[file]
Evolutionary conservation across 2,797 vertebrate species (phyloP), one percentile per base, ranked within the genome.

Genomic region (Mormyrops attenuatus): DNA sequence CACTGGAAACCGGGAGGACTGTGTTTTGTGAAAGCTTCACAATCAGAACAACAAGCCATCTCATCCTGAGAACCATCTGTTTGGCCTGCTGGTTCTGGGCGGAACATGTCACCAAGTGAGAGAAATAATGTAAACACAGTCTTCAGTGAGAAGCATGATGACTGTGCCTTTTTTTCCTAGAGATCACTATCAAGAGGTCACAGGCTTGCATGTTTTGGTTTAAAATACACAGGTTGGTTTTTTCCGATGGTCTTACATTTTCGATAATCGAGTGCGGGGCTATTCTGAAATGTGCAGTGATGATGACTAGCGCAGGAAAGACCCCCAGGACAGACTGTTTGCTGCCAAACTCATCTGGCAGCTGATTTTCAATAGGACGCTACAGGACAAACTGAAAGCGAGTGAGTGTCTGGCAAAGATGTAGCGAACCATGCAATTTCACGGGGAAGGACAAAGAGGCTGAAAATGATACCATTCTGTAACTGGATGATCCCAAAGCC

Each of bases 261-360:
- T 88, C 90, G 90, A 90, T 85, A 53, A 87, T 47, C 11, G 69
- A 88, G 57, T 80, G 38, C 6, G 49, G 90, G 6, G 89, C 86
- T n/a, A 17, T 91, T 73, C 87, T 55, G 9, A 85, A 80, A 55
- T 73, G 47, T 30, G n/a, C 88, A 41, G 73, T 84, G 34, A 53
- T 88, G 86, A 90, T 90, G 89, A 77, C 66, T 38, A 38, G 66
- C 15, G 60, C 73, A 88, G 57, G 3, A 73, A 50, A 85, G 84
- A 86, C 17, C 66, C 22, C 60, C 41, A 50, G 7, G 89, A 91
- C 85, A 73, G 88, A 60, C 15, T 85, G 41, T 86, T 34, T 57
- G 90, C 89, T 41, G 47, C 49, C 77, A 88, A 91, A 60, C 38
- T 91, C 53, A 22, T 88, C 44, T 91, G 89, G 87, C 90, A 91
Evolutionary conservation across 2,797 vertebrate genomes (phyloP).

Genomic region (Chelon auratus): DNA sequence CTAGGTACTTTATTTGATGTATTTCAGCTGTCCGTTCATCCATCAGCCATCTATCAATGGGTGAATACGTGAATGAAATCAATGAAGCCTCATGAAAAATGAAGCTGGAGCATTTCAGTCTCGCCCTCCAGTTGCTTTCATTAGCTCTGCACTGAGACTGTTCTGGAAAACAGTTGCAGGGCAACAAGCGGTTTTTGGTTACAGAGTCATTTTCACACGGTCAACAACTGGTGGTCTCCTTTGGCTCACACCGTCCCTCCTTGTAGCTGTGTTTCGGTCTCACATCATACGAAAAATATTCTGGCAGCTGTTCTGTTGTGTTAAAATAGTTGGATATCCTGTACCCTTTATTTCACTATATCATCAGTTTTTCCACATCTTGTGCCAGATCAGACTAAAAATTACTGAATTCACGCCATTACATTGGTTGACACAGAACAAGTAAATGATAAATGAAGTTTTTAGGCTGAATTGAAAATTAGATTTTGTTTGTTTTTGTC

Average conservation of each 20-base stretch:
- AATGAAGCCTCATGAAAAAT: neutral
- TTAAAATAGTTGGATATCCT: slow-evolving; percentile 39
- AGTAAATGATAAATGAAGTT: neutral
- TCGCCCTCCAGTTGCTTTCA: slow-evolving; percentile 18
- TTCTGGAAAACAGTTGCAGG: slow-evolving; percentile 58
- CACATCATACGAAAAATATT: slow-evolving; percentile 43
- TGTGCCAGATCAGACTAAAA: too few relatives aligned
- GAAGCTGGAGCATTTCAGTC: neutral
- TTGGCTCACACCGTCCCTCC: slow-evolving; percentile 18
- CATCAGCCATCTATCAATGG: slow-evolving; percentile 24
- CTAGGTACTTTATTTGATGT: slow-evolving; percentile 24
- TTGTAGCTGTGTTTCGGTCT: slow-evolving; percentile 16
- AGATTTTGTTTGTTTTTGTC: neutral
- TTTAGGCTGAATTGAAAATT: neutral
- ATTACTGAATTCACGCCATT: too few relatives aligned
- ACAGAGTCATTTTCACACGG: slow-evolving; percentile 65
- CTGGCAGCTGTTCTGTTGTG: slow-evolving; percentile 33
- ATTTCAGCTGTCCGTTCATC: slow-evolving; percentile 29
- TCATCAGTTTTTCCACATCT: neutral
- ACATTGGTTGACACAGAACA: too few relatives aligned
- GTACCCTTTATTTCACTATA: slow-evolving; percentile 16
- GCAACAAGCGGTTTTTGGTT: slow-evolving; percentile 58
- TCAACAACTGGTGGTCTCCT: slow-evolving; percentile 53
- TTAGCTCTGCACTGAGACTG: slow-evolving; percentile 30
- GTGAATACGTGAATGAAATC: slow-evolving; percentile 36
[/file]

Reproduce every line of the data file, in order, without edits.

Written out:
Evolutionary conservation across 2,797 vertebrate species (phyloP), one percentile per base, ranked within the genome.

Genomic region (Mormyrops attenuatus): DNA sequence CACTGGAAACCGGGAGGACTGTGTTTTGTGAAAGCTTCACAATCAGAACAACAAGCCATCTCATCCTGAGAACCATCTGTTTGGCCTGCTGGTTCTGGGCGGAACATGTCACCAAGTGAGAGAAATAATGTAAACACAGTCTTCAGTGAGAAGCATGATGACTGTGCCTTTTTTTCCTAGAGATCACTATCAAGAGGTCACAGGCTTGCATGTTTTGGTTTAAAATACACAGGTTGGTTTTTTCCGATGGTCTTACATTTTCGATAATCGAGTGCGGGGCTATTCTGAAATGTGCAGTGATGATGACTAGCGCAGGAAAGACCCCCAGGACAGACTGTTTGCTGCCAAACTCATCTGGCAGCTGATTTTCAATAGGACGCTACAGGACAAACTGAAAGCGAGTGAGTGTCTGGCAAAGATGTAGCGAACCATGCAATTTCACGGGGAAGGACAAAGAGGCTGAAAATGATACCATTCTGTAACTGGATGATCCCAAAGCC

Each of bases 261-360:
- T 88, C 90, G 90, A 90, T 85, A 53, A 87, T 47, C 11, G 69
- A 88, G 57, T 80, G 38, C 6, G 49, G 90, G 6, G 89, C 86
- T n/a, A 17, T 91, T 73, C 87, T 55, G 9, A 85, A 80, A 55
- T 73, G 47, T 30, G n/a, C 88, A 41, G 73, T 84, G 34, A 53
- T 88, G 86, A 90, T 90, G 89, A 77, C 66, T 38, A 38, G 66
- C 15, G 60, C 73, A 88, G 57, G 3, A 73, A 50, A 85, G 84
- A 86, C 17, C 66, C 22, C 60, C 41, A 50, G 7, G 89, A 91
- C 85, A 73, G 88, A 60, C 15, T 85, G 41, T 86, T 34, T 57
- G 90, C 89, T 41, G 47, C 49, C 77, A 88, A 91, A 60, C 38
- T 91, C 53, A 22, T 88, C 44, T 91, G 89, G 87, C 90, A 91
Evolutionary conservation across 2,797 vertebrate genomes (phyloP).

Genomic region (Chelon auratus): DNA sequence CTAGGTACTTTATTTGATGTATTTCAGCTGTCCGTTCATCCATCAGCCATCTATCAATGGGTGAATACGTGAATGAAATCAATGAAGCCTCATGAAAAATGAAGCTGGAGCATTTCAGTCTCGCCCTCCAGTTGCTTTCATTAGCTCTGCACTGAGACTGTTCTGGAAAACAGTTGCAGGGCAACAAGCGGTTTTTGGTTACAGAGTCATTTTCACACGGTCAACAACTGGTGGTCTCCTTTGGCTCACACCGTCCCTCCTTGTAGCTGTGTTTCGGTCTCACATCATACGAAAAATATTCTGGCAGCTGTTCTGTTGTGTTAAAATAGTTGGATATCCTGTACCCTTTATTTCACTATATCATCAGTTTTTCCACATCTTGTGCCAGATCAGACTAAAAATTACTGAATTCACGCCATTACATTGGTTGACACAGAACAAGTAAATGATAAATGAAGTTTTTAGGCTGAATTGAAAATTAGATTTTGTTTGTTTTTGTC

Average conservation of each 20-base stretch:
- AATGAAGCCTCATGAAAAAT: neutral
- TTAAAATAGTTGGATATCCT: slow-evolving; percentile 39
- AGTAAATGATAAATGAAGTT: neutral
- TCGCCCTCCAGTTGCTTTCA: slow-evolving; percentile 18
- TTCTGGAAAACAGTTGCAGG: slow-evolving; percentile 58
- CACATCATACGAAAAATATT: slow-evolving; percentile 43
- TGTGCCAGATCAGACTAAAA: too few relatives aligned
- GAAGCTGGAGCATTTCAGTC: neutral
- TTGGCTCACACCGTCCCTCC: slow-evolving; percentile 18
- CATCAGCCATCTATCAATGG: slow-evolving; percentile 24
- CTAGGTACTTTATTTGATGT: slow-evolving; percentile 24
- TTGTAGCTGTGTTTCGGTCT: slow-evolving; percentile 16
- AGATTTTGTTTGTTTTTGTC: neutral
- TTTAGGCTGAATTGAAAATT: neutral
- ATTACTGAATTCACGCCATT: too few relatives aligned
- ACAGAGTCATTTTCACACGG: slow-evolving; percentile 65
- CTGGCAGCTGTTCTGTTGTG: slow-evolving; percentile 33
- ATTTCAGCTGTCCGTTCATC: slow-evolving; percentile 29
- TCATCAGTTTTTCCACATCT: neutral
- ACATTGGTTGACACAGAACA: too few relatives aligned
- GTACCCTTTATTTCACTATA: slow-evolving; percentile 16
- GCAACAAGCGGTTTTTGGTT: slow-evolving; percentile 58
- TCAACAACTGGTGGTCTCCT: slow-evolving; percentile 53
- TTAGCTCTGCACTGAGACTG: slow-evolving; percentile 30
- GTGAATACGTGAATGAAATC: slow-evolving; percentile 36